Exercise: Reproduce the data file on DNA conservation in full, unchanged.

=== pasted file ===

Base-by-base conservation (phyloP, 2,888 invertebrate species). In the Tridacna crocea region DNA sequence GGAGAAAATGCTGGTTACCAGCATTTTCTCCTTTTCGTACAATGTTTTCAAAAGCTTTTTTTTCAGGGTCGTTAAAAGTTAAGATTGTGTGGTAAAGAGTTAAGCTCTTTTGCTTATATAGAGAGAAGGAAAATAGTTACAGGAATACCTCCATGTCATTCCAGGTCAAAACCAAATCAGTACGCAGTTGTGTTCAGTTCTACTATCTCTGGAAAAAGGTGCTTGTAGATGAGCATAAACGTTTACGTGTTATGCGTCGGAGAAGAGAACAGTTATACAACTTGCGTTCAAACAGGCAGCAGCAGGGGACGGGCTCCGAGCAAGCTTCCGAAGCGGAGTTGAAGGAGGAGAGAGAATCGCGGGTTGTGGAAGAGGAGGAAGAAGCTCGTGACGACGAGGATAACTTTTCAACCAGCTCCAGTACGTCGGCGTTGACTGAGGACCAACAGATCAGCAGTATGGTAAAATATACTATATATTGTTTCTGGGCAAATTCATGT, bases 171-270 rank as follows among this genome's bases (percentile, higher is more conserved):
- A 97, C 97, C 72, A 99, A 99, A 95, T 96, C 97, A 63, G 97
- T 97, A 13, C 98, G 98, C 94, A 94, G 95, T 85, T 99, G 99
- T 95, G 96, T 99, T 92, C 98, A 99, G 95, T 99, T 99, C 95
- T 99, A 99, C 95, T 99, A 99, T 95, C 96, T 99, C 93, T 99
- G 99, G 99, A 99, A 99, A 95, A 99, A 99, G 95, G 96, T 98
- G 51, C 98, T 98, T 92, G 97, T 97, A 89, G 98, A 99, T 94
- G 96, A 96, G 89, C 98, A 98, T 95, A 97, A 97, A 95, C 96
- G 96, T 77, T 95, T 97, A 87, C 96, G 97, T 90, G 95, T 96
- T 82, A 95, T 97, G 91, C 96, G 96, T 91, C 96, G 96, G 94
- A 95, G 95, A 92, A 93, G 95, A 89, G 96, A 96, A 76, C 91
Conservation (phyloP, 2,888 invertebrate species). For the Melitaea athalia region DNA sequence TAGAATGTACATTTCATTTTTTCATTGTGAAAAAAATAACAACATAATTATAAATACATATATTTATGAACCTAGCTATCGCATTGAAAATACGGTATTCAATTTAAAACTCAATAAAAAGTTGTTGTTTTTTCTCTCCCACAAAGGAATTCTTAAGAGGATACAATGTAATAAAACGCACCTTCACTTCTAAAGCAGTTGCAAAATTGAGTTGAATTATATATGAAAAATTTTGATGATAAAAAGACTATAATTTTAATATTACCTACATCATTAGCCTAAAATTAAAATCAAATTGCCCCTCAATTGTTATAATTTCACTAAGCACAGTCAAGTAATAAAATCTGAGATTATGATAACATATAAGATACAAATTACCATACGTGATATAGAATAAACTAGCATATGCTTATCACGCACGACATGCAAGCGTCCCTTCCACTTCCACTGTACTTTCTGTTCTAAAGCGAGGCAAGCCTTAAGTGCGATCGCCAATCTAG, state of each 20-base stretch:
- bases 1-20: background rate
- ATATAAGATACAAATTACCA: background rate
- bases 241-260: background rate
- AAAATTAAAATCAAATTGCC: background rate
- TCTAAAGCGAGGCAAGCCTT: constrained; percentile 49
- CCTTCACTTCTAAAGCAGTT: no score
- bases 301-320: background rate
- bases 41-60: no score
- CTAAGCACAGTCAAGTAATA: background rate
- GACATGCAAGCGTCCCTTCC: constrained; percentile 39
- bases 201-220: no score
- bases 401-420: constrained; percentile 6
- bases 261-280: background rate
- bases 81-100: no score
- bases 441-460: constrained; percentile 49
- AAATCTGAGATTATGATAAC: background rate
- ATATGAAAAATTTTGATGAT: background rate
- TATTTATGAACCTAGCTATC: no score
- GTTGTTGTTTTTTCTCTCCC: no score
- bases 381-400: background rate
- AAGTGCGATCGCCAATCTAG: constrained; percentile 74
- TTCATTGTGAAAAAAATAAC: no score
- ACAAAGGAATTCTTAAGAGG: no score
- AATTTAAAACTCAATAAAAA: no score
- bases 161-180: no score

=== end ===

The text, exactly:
Base-by-base conservation (phyloP, 2,888 invertebrate species). In the Tridacna crocea region DNA sequence GGAGAAAATGCTGGTTACCAGCATTTTCTCCTTTTCGTACAATGTTTTCAAAAGCTTTTTTTTCAGGGTCGTTAAAAGTTAAGATTGTGTGGTAAAGAGTTAAGCTCTTTTGCTTATATAGAGAGAAGGAAAATAGTTACAGGAATACCTCCATGTCATTCCAGGTCAAAACCAAATCAGTACGCAGTTGTGTTCAGTTCTACTATCTCTGGAAAAAGGTGCTTGTAGATGAGCATAAACGTTTACGTGTTATGCGTCGGAGAAGAGAACAGTTATACAACTTGCGTTCAAACAGGCAGCAGCAGGGGACGGGCTCCGAGCAAGCTTCCGAAGCGGAGTTGAAGGAGGAGAGAGAATCGCGGGTTGTGGAAGAGGAGGAAGAAGCTCGTGACGACGAGGATAACTTTTCAACCAGCTCCAGTACGTCGGCGTTGACTGAGGACCAACAGATCAGCAGTATGGTAAAATATACTATATATTGTTTCTGGGCAAATTCATGT, bases 171-270 rank as follows among this genome's bases (percentile, higher is more conserved):
- A 97, C 97, C 72, A 99, A 99, A 95, T 96, C 97, A 63, G 97
- T 97, A 13, C 98, G 98, C 94, A 94, G 95, T 85, T 99, G 99
- T 95, G 96, T 99, T 92, C 98, A 99, G 95, T 99, T 99, C 95
- T 99, A 99, C 95, T 99, A 99, T 95, C 96, T 99, C 93, T 99
- G 99, G 99, A 99, A 99, A 95, A 99, A 99, G 95, G 96, T 98
- G 51, C 98, T 98, T 92, G 97, T 97, A 89, G 98, A 99, T 94
- G 96, A 96, G 89, C 98, A 98, T 95, A 97, A 97, A 95, C 96
- G 96, T 77, T 95, T 97, A 87, C 96, G 97, T 90, G 95, T 96
- T 82, A 95, T 97, G 91, C 96, G 96, T 91, C 96, G 96, G 94
- A 95, G 95, A 92, A 93, G 95, A 89, G 96, A 96, A 76, C 91
Conservation (phyloP, 2,888 invertebrate species). For the Melitaea athalia region DNA sequence TAGAATGTACATTTCATTTTTTCATTGTGAAAAAAATAACAACATAATTATAAATACATATATTTATGAACCTAGCTATCGCATTGAAAATACGGTATTCAATTTAAAACTCAATAAAAAGTTGTTGTTTTTTCTCTCCCACAAAGGAATTCTTAAGAGGATACAATGTAATAAAACGCACCTTCACTTCTAAAGCAGTTGCAAAATTGAGTTGAATTATATATGAAAAATTTTGATGATAAAAAGACTATAATTTTAATATTACCTACATCATTAGCCTAAAATTAAAATCAAATTGCCCCTCAATTGTTATAATTTCACTAAGCACAGTCAAGTAATAAAATCTGAGATTATGATAACATATAAGATACAAATTACCATACGTGATATAGAATAAACTAGCATATGCTTATCACGCACGACATGCAAGCGTCCCTTCCACTTCCACTGTACTTTCTGTTCTAAAGCGAGGCAAGCCTTAAGTGCGATCGCCAATCTAG, state of each 20-base stretch:
- bases 1-20: background rate
- ATATAAGATACAAATTACCA: background rate
- bases 241-260: background rate
- AAAATTAAAATCAAATTGCC: background rate
- TCTAAAGCGAGGCAAGCCTT: constrained; percentile 49
- CCTTCACTTCTAAAGCAGTT: no score
- bases 301-320: background rate
- bases 41-60: no score
- CTAAGCACAGTCAAGTAATA: background rate
- GACATGCAAGCGTCCCTTCC: constrained; percentile 39
- bases 201-220: no score
- bases 401-420: constrained; percentile 6
- bases 261-280: background rate
- bases 81-100: no score
- bases 441-460: constrained; percentile 49
- AAATCTGAGATTATGATAAC: background rate
- ATATGAAAAATTTTGATGAT: background rate
- TATTTATGAACCTAGCTATC: no score
- GTTGTTGTTTTTTCTCTCCC: no score
- bases 381-400: background rate
- AAGTGCGATCGCCAATCTAG: constrained; percentile 74
- TTCATTGTGAAAAAAATAAC: no score
- ACAAAGGAATTCTTAAGAGG: no score
- AATTTAAAACTCAATAAAAA: no score
- bases 161-180: no score